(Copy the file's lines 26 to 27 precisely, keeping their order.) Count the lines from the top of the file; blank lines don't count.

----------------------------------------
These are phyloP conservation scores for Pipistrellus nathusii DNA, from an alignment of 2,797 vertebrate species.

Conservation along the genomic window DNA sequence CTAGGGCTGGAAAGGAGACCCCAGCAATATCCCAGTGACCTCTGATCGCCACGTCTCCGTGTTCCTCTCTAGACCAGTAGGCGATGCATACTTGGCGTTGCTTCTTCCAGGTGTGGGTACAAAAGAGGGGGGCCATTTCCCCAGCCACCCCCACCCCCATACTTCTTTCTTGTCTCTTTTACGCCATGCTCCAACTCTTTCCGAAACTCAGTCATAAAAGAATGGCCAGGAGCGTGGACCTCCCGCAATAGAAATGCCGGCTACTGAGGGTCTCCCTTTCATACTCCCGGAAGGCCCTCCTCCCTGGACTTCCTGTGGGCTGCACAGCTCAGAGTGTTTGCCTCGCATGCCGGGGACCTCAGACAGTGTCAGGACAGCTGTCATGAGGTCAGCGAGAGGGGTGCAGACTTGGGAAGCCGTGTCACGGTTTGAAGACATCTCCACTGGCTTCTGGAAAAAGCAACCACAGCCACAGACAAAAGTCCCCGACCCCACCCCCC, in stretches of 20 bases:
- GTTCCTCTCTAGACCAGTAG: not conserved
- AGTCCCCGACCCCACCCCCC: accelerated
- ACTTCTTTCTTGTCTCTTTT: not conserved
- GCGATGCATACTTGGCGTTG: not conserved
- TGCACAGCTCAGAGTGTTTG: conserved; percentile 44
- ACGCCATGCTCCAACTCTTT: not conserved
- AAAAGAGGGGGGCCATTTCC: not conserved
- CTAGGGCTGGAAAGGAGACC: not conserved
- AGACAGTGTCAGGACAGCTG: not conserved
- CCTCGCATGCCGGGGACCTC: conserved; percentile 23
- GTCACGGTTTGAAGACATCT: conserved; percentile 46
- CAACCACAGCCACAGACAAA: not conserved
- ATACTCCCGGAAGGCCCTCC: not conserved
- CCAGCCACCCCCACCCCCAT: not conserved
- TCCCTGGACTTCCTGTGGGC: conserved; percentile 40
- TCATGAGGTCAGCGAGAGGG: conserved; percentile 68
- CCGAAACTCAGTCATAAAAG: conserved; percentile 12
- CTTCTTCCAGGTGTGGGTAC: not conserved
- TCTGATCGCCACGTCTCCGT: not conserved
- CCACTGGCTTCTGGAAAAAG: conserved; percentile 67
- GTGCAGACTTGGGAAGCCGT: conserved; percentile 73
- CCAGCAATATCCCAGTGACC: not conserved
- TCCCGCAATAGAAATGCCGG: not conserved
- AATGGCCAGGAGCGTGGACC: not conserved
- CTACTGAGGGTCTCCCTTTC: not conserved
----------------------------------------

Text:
- AATGGCCAGGAGCGTGGACC: not conserved
- CTACTGAGGGTCTCCCTTTC: not conserved